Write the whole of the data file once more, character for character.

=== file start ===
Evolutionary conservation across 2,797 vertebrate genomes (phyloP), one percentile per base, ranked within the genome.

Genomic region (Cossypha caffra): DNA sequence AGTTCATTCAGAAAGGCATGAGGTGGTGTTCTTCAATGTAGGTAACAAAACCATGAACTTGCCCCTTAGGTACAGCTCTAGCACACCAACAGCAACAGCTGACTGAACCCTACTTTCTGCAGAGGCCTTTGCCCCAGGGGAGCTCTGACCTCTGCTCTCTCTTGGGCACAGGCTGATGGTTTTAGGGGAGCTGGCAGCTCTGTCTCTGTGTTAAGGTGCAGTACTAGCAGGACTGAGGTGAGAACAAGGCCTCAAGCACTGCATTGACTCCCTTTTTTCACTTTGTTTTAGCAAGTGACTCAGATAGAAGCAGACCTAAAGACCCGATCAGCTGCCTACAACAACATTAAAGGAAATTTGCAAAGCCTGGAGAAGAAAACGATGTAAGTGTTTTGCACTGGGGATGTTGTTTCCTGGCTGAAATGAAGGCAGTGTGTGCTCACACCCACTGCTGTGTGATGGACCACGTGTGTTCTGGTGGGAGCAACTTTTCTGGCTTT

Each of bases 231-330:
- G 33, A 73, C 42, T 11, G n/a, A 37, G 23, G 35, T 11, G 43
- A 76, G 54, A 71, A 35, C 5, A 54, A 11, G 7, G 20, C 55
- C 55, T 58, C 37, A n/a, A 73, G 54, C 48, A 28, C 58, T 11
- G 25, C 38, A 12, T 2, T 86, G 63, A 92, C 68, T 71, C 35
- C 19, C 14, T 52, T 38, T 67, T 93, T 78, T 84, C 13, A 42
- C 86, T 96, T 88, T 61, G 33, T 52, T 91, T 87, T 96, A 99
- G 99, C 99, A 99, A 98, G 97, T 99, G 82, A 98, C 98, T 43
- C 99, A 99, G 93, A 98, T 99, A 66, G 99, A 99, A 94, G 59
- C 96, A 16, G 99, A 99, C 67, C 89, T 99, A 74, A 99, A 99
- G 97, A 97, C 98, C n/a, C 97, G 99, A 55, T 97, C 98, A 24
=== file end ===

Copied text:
Evolutionary conservation across 2,797 vertebrate genomes (phyloP), one percentile per base, ranked within the genome.

Genomic region (Cossypha caffra): DNA sequence AGTTCATTCAGAAAGGCATGAGGTGGTGTTCTTCAATGTAGGTAACAAAACCATGAACTTGCCCCTTAGGTACAGCTCTAGCACACCAACAGCAACAGCTGACTGAACCCTACTTTCTGCAGAGGCCTTTGCCCCAGGGGAGCTCTGACCTCTGCTCTCTCTTGGGCACAGGCTGATGGTTTTAGGGGAGCTGGCAGCTCTGTCTCTGTGTTAAGGTGCAGTACTAGCAGGACTGAGGTGAGAACAAGGCCTCAAGCACTGCATTGACTCCCTTTTTTCACTTTGTTTTAGCAAGTGACTCAGATAGAAGCAGACCTAAAGACCCGATCAGCTGCCTACAACAACATTAAAGGAAATTTGCAAAGCCTGGAGAAGAAAACGATGTAAGTGTTTTGCACTGGGGATGTTGTTTCCTGGCTGAAATGAAGGCAGTGTGTGCTCACACCCACTGCTGTGTGATGGACCACGTGTGTTCTGGTGGGAGCAACTTTTCTGGCTTT

Each of bases 231-330:
- G 33, A 73, C 42, T 11, G n/a, A 37, G 23, G 35, T 11, G 43
- A 76, G 54, A 71, A 35, C 5, A 54, A 11, G 7, G 20, C 55
- C 55, T 58, C 37, A n/a, A 73, G 54, C 48, A 28, C 58, T 11
- G 25, C 38, A 12, T 2, T 86, G 63, A 92, C 68, T 71, C 35
- C 19, C 14, T 52, T 38, T 67, T 93, T 78, T 84, C 13, A 42
- C 86, T 96, T 88, T 61, G 33, T 52, T 91, T 87, T 96, A 99
- G 99, C 99, A 99, A 98, G 97, T 99, G 82, A 98, C 98, T 43
- C 99, A 99, G 93, A 98, T 99, A 66, G 99, A 99, A 94, G 59
- C 96, A 16, G 99, A 99, C 67, C 89, T 99, A 74, A 99, A 99
- G 97, A 97, C 98, C n/a, C 97, G 99, A 55, T 97, C 98, A 24